You suggest, "Or perhaps its closer to the Tatian Address to the Greeks? Come into being as you pass away. Since this is essentially a summary of what Tatian says about the soul and the body."
Tatian knew all the Alexandreans of the time, Marcion, and Iranaeus. What Tatian says about the spirit and soul indicate to me he is following a gnostic theology, similar in many ways to others. In this time the Gnostics have to sort out magic from demonstrable proofs, and the best science of the time. They knew there were things they could not answer. They followed different Gnostic paths, based upon what they held in belief.
The common element between Tatian and Heracleon is the special kinds of spirit, including the Holy Spirit, and the soul, merge in gnosis. But what all the Gnostics could not have put together was the science we have today, they could have applied to Clement's notion of the carnal spirit. What we see as the sex drive, is certainly attached to Clement's notion of the carnal spirit, but early Gnostics could not sort out its proper perspective in their spirituality. I vote Ophites had the best parties.
"Come to be as you pass away," which is Mike Grondin's translation can be applied to the same gnostic idealism, or harmony as 'be a passer-by.' You were right to point out the distinction between the translations. Still the idea is to pass into a state of transcendence. On the one hand you have to avoid the faults of the kenomic state, both personal and communal to do this, but the ultimate goal is to come into being through gnosis.
I notice in my copy of Mike's translation he uses the word 'hate' in saying 55. Jack Killman pointed out the word should probably be translated as.....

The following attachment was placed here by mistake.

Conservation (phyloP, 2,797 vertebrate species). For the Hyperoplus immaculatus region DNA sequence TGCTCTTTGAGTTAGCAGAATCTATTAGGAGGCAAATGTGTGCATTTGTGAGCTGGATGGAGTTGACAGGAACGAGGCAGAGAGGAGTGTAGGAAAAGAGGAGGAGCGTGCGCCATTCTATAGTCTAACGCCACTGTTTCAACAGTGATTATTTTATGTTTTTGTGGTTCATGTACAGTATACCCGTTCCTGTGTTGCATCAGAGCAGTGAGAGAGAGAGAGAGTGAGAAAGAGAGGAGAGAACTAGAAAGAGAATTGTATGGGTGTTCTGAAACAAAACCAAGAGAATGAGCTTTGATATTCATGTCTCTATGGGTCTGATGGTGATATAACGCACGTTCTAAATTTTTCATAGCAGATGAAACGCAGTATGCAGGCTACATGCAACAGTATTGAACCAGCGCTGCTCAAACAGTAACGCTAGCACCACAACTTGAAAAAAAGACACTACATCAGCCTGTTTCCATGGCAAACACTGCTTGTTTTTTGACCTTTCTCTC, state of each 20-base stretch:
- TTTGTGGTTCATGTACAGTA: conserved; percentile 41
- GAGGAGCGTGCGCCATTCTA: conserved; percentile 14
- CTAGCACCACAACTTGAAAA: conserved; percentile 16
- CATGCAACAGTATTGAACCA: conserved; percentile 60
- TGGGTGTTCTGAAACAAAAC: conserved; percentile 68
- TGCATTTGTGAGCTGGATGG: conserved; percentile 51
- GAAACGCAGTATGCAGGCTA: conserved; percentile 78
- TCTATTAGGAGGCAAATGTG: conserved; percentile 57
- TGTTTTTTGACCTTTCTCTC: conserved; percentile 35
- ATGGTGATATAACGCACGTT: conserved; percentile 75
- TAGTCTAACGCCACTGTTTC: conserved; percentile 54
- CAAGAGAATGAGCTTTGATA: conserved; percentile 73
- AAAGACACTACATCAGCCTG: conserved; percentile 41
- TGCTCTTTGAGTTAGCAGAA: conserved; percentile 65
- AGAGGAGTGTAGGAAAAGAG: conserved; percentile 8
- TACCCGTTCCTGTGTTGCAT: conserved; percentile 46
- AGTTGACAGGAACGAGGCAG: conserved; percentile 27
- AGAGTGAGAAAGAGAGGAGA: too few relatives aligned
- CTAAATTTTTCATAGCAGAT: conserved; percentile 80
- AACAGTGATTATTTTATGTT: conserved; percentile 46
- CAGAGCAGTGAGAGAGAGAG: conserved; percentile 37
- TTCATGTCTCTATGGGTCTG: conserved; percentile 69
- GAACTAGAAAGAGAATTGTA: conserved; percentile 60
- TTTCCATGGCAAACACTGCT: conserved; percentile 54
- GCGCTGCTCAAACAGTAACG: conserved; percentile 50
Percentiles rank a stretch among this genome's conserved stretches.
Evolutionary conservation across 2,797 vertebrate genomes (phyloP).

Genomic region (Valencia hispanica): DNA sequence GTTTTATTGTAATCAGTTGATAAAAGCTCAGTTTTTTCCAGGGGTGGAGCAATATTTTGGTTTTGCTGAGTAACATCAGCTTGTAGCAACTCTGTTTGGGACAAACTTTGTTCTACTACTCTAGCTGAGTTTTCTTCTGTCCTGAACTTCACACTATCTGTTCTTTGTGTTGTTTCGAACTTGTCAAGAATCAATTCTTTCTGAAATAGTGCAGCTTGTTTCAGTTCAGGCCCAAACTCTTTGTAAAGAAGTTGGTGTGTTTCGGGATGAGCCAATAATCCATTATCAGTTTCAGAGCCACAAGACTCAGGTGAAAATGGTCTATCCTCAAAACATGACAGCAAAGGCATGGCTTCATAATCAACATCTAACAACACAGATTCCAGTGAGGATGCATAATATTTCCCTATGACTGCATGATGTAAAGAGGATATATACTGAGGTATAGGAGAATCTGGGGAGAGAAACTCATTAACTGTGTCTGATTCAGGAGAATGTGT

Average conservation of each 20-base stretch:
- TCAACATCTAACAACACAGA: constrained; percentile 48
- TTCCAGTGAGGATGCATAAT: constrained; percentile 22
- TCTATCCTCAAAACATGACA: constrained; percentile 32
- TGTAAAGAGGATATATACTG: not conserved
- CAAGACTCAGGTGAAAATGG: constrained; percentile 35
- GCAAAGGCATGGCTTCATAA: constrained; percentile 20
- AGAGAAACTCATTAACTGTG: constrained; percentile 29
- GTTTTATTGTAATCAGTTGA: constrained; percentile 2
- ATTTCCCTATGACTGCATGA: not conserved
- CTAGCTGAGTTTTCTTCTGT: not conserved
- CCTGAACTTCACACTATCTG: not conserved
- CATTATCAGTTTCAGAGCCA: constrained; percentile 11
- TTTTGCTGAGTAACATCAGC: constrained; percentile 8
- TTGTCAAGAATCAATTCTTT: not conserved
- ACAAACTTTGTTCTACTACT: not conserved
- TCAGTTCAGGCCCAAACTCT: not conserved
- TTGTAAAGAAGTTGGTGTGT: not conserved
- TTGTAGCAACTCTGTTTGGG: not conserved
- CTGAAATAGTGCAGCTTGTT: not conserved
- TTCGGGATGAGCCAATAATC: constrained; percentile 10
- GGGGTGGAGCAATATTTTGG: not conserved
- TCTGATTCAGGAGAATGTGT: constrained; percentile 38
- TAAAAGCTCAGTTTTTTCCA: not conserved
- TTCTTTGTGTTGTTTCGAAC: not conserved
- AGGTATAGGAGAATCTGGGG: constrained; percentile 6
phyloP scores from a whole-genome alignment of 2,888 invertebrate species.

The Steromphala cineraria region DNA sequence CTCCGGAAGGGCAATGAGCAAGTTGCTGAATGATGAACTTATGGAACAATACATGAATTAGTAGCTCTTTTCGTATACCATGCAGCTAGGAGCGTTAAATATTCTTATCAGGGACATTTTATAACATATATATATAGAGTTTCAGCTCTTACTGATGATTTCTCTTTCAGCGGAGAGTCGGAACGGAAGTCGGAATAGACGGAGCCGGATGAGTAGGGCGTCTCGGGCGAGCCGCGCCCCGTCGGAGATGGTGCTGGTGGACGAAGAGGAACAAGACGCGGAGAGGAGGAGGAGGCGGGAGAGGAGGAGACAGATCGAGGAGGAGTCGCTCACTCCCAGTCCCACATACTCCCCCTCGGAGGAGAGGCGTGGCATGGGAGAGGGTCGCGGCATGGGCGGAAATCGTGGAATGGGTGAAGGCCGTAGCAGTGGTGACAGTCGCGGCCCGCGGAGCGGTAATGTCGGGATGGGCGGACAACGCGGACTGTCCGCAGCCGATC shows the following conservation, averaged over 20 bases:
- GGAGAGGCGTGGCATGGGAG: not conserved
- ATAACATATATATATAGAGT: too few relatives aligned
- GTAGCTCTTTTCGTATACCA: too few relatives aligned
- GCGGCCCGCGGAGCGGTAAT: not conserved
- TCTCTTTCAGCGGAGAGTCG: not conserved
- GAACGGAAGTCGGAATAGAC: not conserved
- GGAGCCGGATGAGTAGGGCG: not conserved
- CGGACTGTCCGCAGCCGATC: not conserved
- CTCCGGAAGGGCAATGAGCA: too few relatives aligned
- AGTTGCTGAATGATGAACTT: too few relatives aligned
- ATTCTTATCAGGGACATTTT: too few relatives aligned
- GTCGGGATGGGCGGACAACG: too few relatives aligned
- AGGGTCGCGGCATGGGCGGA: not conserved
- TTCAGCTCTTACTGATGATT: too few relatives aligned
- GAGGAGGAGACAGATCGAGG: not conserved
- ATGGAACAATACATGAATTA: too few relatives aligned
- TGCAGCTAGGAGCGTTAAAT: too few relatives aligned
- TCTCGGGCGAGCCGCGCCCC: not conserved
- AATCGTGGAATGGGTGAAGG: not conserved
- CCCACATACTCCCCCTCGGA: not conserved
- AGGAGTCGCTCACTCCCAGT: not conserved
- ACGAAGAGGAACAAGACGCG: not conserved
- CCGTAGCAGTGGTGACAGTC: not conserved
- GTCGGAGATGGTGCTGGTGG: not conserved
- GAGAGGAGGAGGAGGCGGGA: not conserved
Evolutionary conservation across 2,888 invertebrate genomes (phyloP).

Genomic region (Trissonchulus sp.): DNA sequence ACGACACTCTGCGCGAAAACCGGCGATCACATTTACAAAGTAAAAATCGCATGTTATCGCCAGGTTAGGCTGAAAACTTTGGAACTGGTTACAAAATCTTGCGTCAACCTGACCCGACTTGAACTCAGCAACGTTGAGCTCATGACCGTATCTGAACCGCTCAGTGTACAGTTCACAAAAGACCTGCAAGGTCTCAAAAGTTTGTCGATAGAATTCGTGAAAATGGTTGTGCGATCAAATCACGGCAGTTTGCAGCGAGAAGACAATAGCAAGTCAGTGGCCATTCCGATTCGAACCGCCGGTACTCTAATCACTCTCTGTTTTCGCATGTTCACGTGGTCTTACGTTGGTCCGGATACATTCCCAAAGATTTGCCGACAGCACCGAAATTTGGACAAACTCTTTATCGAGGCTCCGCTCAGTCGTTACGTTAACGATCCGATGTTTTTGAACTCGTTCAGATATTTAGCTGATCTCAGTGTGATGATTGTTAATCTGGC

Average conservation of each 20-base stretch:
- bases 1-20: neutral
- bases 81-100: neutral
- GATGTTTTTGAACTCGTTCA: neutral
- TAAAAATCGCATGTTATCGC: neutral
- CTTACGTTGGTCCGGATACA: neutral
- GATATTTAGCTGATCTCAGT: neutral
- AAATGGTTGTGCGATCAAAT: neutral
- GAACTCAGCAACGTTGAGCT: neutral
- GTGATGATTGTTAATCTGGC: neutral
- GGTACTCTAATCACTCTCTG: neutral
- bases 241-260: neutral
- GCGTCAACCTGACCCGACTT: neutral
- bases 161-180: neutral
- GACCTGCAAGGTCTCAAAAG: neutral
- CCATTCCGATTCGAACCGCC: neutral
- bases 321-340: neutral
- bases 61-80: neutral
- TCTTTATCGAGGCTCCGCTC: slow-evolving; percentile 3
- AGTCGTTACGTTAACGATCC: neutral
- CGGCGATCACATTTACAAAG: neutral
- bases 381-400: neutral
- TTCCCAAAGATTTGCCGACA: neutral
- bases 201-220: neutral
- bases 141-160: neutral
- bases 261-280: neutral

"Logion #55 is a good example when discussing source criticism. The word "hate" (coptic MESTE) is a translationally transmitted Aramaism of mistranslation from the Greek source for Thomas. It is, in fact, one of the proofs that the Coptic Nag Hammadi version of GoT is a translation from a Greek document used by both Luke and Matthew also...so let's trace it back.
The Coptic MESTE is the Middle Egyptian word for "hate" written with Greek letters rather than heiroglyphs. The Coptic translator chose it to represent the Greek word MISEI, as used by Luke and Matthew. MISEI, of course, is "hate" and was used to translate the Aramaic SANA. The word
"hate" <SANA> is Aramaic, however, is an idiom meaning "to set aside...."
The saying makes more sense to set aside the pressure of family and community for the sake of personal transcendence. Especially if you are in conflict with the family/community's spiritual perceptions, or earthly-human flaws, gnosis is a matter of overcoming the flaws of the psyche, and the world, (environment, earthly and social). The human body was a mess, or a temple, its made the temple a mess.
In an environment where magic and science were not seen so much as different things, and in a world where the Gnostics could not prevail over proto-Orthodox ideas, or violent force, they hid. On issues like how to view the flaws related directly to things like Clement's carnal spirit paradigm, they differed. I see an important relationship to Heracleon's, and Tatian's ideas about the nature of spirit, which I think is cohesive to Clement's ideas about both spirit, and soul in many respects. I can't say I agree with Clement's view on marriage, see "Stromata" Chapter III.
Platter Flats, OK
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